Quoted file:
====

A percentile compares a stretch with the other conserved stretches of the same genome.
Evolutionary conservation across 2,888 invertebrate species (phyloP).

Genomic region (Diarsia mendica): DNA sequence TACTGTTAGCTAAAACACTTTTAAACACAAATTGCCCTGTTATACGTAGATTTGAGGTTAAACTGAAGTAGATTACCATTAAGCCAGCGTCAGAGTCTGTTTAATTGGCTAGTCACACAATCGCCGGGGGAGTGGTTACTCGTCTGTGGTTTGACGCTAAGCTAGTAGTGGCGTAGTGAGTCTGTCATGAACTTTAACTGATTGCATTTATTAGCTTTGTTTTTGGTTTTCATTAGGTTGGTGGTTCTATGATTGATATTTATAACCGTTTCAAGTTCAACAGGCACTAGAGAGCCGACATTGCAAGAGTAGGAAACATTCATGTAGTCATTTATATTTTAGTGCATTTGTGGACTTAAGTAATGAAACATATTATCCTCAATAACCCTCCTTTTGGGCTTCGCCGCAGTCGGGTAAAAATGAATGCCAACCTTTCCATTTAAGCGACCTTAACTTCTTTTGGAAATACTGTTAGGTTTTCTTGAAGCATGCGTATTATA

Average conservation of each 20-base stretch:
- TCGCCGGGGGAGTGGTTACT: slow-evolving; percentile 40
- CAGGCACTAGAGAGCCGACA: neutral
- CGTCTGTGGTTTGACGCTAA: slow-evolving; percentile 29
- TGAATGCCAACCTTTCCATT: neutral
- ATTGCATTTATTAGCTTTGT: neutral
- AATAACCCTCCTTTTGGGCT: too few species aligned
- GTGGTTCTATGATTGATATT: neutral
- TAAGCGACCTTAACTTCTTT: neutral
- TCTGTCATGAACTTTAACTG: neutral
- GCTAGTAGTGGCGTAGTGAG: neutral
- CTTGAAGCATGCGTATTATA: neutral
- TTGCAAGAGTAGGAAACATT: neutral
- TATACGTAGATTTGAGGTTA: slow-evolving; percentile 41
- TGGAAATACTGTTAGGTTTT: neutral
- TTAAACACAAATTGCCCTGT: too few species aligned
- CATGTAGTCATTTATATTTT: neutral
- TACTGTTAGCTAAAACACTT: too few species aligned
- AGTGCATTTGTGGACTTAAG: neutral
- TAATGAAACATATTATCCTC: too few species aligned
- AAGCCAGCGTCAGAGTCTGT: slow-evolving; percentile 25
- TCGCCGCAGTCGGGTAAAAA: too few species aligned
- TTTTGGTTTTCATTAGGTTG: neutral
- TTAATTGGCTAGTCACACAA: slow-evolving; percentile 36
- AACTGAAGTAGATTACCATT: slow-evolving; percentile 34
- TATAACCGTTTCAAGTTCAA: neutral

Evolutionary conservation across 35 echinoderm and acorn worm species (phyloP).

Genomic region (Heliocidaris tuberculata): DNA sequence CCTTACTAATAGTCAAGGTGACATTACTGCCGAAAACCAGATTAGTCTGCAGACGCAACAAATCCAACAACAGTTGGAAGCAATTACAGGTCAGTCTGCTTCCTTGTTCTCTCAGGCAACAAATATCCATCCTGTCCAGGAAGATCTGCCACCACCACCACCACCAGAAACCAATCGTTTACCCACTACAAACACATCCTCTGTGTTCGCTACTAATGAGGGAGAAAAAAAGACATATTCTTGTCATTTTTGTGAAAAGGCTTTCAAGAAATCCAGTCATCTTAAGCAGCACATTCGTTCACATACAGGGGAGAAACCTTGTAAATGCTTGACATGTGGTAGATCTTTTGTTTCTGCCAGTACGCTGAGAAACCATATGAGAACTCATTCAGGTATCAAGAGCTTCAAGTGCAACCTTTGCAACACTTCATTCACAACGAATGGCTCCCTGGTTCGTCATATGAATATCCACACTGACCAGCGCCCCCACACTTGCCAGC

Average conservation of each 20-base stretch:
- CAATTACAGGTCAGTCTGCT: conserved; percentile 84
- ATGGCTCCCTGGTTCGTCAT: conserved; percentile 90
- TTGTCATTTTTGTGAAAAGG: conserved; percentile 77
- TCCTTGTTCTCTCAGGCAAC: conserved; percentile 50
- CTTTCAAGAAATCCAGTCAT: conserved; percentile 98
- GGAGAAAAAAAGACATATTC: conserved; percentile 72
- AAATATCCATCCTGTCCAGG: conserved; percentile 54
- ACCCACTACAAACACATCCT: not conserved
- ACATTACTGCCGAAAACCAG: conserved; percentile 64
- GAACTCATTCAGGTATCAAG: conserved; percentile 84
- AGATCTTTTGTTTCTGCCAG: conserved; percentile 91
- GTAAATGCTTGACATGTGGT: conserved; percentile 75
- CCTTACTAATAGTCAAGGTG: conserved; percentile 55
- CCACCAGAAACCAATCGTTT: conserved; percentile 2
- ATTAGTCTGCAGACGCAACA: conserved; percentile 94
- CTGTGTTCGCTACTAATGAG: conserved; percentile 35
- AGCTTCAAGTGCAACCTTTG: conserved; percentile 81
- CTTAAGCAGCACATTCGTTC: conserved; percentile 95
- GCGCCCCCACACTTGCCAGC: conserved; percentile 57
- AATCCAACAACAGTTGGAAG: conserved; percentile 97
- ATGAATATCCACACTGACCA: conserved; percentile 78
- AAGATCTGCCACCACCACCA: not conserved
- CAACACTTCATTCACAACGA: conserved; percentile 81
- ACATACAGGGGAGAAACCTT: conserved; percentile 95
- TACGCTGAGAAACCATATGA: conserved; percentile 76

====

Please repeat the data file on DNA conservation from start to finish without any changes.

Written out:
A percentile compares a stretch with the other conserved stretches of the same genome.
Evolutionary conservation across 2,888 invertebrate species (phyloP).

Genomic region (Diarsia mendica): DNA sequence TACTGTTAGCTAAAACACTTTTAAACACAAATTGCCCTGTTATACGTAGATTTGAGGTTAAACTGAAGTAGATTACCATTAAGCCAGCGTCAGAGTCTGTTTAATTGGCTAGTCACACAATCGCCGGGGGAGTGGTTACTCGTCTGTGGTTTGACGCTAAGCTAGTAGTGGCGTAGTGAGTCTGTCATGAACTTTAACTGATTGCATTTATTAGCTTTGTTTTTGGTTTTCATTAGGTTGGTGGTTCTATGATTGATATTTATAACCGTTTCAAGTTCAACAGGCACTAGAGAGCCGACATTGCAAGAGTAGGAAACATTCATGTAGTCATTTATATTTTAGTGCATTTGTGGACTTAAGTAATGAAACATATTATCCTCAATAACCCTCCTTTTGGGCTTCGCCGCAGTCGGGTAAAAATGAATGCCAACCTTTCCATTTAAGCGACCTTAACTTCTTTTGGAAATACTGTTAGGTTTTCTTGAAGCATGCGTATTATA

Average conservation of each 20-base stretch:
- TCGCCGGGGGAGTGGTTACT: slow-evolving; percentile 40
- CAGGCACTAGAGAGCCGACA: neutral
- CGTCTGTGGTTTGACGCTAA: slow-evolving; percentile 29
- TGAATGCCAACCTTTCCATT: neutral
- ATTGCATTTATTAGCTTTGT: neutral
- AATAACCCTCCTTTTGGGCT: too few species aligned
- GTGGTTCTATGATTGATATT: neutral
- TAAGCGACCTTAACTTCTTT: neutral
- TCTGTCATGAACTTTAACTG: neutral
- GCTAGTAGTGGCGTAGTGAG: neutral
- CTTGAAGCATGCGTATTATA: neutral
- TTGCAAGAGTAGGAAACATT: neutral
- TATACGTAGATTTGAGGTTA: slow-evolving; percentile 41
- TGGAAATACTGTTAGGTTTT: neutral
- TTAAACACAAATTGCCCTGT: too few species aligned
- CATGTAGTCATTTATATTTT: neutral
- TACTGTTAGCTAAAACACTT: too few species aligned
- AGTGCATTTGTGGACTTAAG: neutral
- TAATGAAACATATTATCCTC: too few species aligned
- AAGCCAGCGTCAGAGTCTGT: slow-evolving; percentile 25
- TCGCCGCAGTCGGGTAAAAA: too few species aligned
- TTTTGGTTTTCATTAGGTTG: neutral
- TTAATTGGCTAGTCACACAA: slow-evolving; percentile 36
- AACTGAAGTAGATTACCATT: slow-evolving; percentile 34
- TATAACCGTTTCAAGTTCAA: neutral

Evolutionary conservation across 35 echinoderm and acorn worm species (phyloP).

Genomic region (Heliocidaris tuberculata): DNA sequence CCTTACTAATAGTCAAGGTGACATTACTGCCGAAAACCAGATTAGTCTGCAGACGCAACAAATCCAACAACAGTTGGAAGCAATTACAGGTCAGTCTGCTTCCTTGTTCTCTCAGGCAACAAATATCCATCCTGTCCAGGAAGATCTGCCACCACCACCACCACCAGAAACCAATCGTTTACCCACTACAAACACATCCTCTGTGTTCGCTACTAATGAGGGAGAAAAAAAGACATATTCTTGTCATTTTTGTGAAAAGGCTTTCAAGAAATCCAGTCATCTTAAGCAGCACATTCGTTCACATACAGGGGAGAAACCTTGTAAATGCTTGACATGTGGTAGATCTTTTGTTTCTGCCAGTACGCTGAGAAACCATATGAGAACTCATTCAGGTATCAAGAGCTTCAAGTGCAACCTTTGCAACACTTCATTCACAACGAATGGCTCCCTGGTTCGTCATATGAATATCCACACTGACCAGCGCCCCCACACTTGCCAGC

Average conservation of each 20-base stretch:
- CAATTACAGGTCAGTCTGCT: conserved; percentile 84
- ATGGCTCCCTGGTTCGTCAT: conserved; percentile 90
- TTGTCATTTTTGTGAAAAGG: conserved; percentile 77
- TCCTTGTTCTCTCAGGCAAC: conserved; percentile 50
- CTTTCAAGAAATCCAGTCAT: conserved; percentile 98
- GGAGAAAAAAAGACATATTC: conserved; percentile 72
- AAATATCCATCCTGTCCAGG: conserved; percentile 54
- ACCCACTACAAACACATCCT: not conserved
- ACATTACTGCCGAAAACCAG: conserved; percentile 64
- GAACTCATTCAGGTATCAAG: conserved; percentile 84
- AGATCTTTTGTTTCTGCCAG: conserved; percentile 91
- GTAAATGCTTGACATGTGGT: conserved; percentile 75
- CCTTACTAATAGTCAAGGTG: conserved; percentile 55
- CCACCAGAAACCAATCGTTT: conserved; percentile 2
- ATTAGTCTGCAGACGCAACA: conserved; percentile 94
- CTGTGTTCGCTACTAATGAG: conserved; percentile 35
- AGCTTCAAGTGCAACCTTTG: conserved; percentile 81
- CTTAAGCAGCACATTCGTTC: conserved; percentile 95
- GCGCCCCCACACTTGCCAGC: conserved; percentile 57
- AATCCAACAACAGTTGGAAG: conserved; percentile 97
- ATGAATATCCACACTGACCA: conserved; percentile 78
- AAGATCTGCCACCACCACCA: not conserved
- CAACACTTCATTCACAACGA: conserved; percentile 81
- ACATACAGGGGAGAAACCTT: conserved; percentile 95
- TACGCTGAGAAACCATATGA: conserved; percentile 76